Therefore, an initialization routine is required to operate the SD card in SPI mode. This can be achieved by asserting the CS signal (logic low) during the reception of the Reset command, CMD0. Unlike the SD Bus mode, in SPI mode, the selected card always responds to the command. In case of a data retrieval problem, the card responds with an error response instead of a

time-out as in the SD Bus mode. See “References” for

information on the SD card specification.

AN1003

COMMUNICATION OVERVIEW

This section provides a general overview of the communication between the SD card and the Personal

Computer (PC) application and system hardware.

Figure 4 shows the functional block diagram of the

entire system. A device driver is defined as “ any code that handles communication details for a hardware device that interfaces to a CPU”. In the layered driver model used in USB communications, each layer handles one part of the communication process. In this application, the MSD is enumerated as a Mass Storage

Device implementing BOT. Therefore, the host uses the USB storage device driver (usbstor.sys) as the functional driver. The host loads Disk.sys,

PartMgr.sys

and VolSnap.sys as filter drivers to communicate between the end application and the device driver (usbstor.sys). The root hub driver

(usbhub.sys) manages the port initialization and, in general, manages the communications between device drivers and the bus class driver. The bus class driver (usbd.sys) manages bus power, enumeration,

USB transactions and communications between the root hub driver and the host controller driver.

On the MSD application side, the Serial Interface

Engine (SIE) of the PIC18F4550 handles the low-level

USB communications. USB data moves between the microcontroller core and the SIE through a memory space known as the USB RAM. The PIC18F4550 provides the capability to configure and control up to

16 bidirectional endpoints. In this application, two bidirectional endpoints are used. Endpoint 0 is required for all USB devices for control transfers and does not require configuration. The mass storage application configures Endpoint 1 IN and OUT as bulk endpoints for Bulk-Only Transport. It also communicates with the

SD card’s SPI bus to read the data from and write the data to the SD card.

© 2005 Microchip Technology Inc.

DS01003A-page 5

AN1003

Hardware

The PICDEM FS USB Demonstration Board is used as the platform for developing the USB MSD application.

The PICtail™ Board for SD™ and MMC Cards is connected on the expansion headers, J6 and J7, on the

PICDEM FS USB Demonstration Board. The USB V2.0

compliant PIC18F4550 microcontroller forms the heart of the PICDEM FS USB Demonstration Board. The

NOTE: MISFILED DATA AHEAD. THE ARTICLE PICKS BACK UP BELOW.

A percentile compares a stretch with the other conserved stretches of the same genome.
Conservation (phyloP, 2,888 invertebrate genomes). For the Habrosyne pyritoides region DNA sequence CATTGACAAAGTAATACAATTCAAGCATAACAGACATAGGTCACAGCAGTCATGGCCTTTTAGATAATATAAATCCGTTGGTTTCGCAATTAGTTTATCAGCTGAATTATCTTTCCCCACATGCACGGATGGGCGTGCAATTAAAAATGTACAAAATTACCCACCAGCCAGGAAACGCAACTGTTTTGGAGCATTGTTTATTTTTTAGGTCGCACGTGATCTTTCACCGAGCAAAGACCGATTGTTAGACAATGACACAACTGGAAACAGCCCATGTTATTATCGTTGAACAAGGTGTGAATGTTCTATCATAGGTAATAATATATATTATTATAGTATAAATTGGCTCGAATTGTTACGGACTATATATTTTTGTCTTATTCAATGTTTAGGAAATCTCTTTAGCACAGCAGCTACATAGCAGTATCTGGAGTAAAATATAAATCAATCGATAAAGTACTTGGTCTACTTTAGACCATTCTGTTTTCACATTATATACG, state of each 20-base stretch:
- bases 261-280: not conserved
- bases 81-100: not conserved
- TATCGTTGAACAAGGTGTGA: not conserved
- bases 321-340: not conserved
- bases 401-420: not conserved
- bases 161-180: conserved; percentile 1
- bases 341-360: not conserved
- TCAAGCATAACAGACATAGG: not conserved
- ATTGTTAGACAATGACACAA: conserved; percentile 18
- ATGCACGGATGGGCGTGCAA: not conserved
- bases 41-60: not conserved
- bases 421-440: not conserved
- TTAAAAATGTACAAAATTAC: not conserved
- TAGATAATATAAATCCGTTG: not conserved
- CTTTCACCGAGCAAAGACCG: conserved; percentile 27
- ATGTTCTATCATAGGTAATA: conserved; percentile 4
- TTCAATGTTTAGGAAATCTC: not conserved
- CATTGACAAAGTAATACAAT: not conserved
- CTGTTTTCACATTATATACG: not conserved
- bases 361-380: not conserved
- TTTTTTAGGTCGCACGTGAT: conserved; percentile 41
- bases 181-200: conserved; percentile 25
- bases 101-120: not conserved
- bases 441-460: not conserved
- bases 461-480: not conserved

PIC18F4550 has an on-chip USB voltage regulator, transceivers and pull-up resistors to minimize the

FIGURE 4:

number of external components and enable a low-cost design. On a side note, the PICDEM FS USB

Demonstration Board also features a potentiometer, simulating analog input for the controller and a digital temperature sensor. While not being used in the USB

SD card mass storage application, these features may be useful in developing other USB applications. More details of the PICDEM FS USB Demonstration Board can be found in the PICDEM FS USB Demonstration

Board User’s Guide (see “References”).

PC, MSD COMMUNICATION BLOCK DIAGRAM

PC Application

(e.g., file explorer)

Win32 Subsystem

Disk Drivers

(disk.sys,

PartMgr.sys

)

Storage Volume

Driver

(

VolSnap.sys

)

Win32

®

API Calls

Function

Drivers

(usbstor.sys)

USB Hub Driver

(usbhub.sys)

Bus Drivers

(usbd.sys)

Hardware (Root Hub)

PICtail™ Board for

SD™ and MMC Cards

SPI™

Bus

PIC18F4550

SD Card Interface

(sdcard.c, sdcard.h)

USB Endpoint 0

Control

Transfer

(usbdrv.c, usb9.c

, usbctrltrf.c

)

USB Endpoint 1

Bulk Transfer

(msd.c, msd.h)

USB Serial Interface Engine (SIE)

USB Port

EP0 USB Control, EP1 SCSI Commands

© 2005 Microchip Technology Inc.

DS01003A-page 6

The SD card operates in the 2.7-3.6V range, whereas the

PIC18F4550 on the PICDEM FS USB Demonstration

Board requires a 5V V

DD

. The voltage regulation from 5V to 3V is achieved using Microchip’s TC1186-3.3VCT713.

Appendix J: “Schematic” shows the schematic for the

PICtail™ Board for SD™ and MMC Cards (Part No.

AC164122). Pin 7 (RA5) of the PIC18F4550 is connected to the SHDN (Shutdown input) pin of the TC1186 via jumper JP4 (position 2-3). This enables the user to turn off the SD card power using firmware (setting RA5 turns the power on). Alternately, by changing the jumper JP4 setting (position 1-2), the user may turn the SD card power on permanently. The PICtail™ Board for SD™ and MMC Cards also implements two MC74VHCT125A devices as signal level translators for translating 5V DC signals on the microcontroller side to 3.3V DC signals on the SD card side and vice versa. The MC74VHCT125A is a high-speed CMOS quad buffer fabricated with silicon gate CMOS technology. Since it has a full 5.0V CMOS level output swing, this device is ideal for signal level translation between 3.0V and 5.0V levels. For 5V to 3.3V

signal translation, a supply voltage of 3.3V is applied to

U1 and corresponding OE pins are enabled (active-low).

Similarly, 3.3V to 5V translation is achieved by applying a

5V supply to U2 and enabling the corresponding OE pins. Further details on the MC74VHCT125A can be

found in its respective data sheet (see “References”).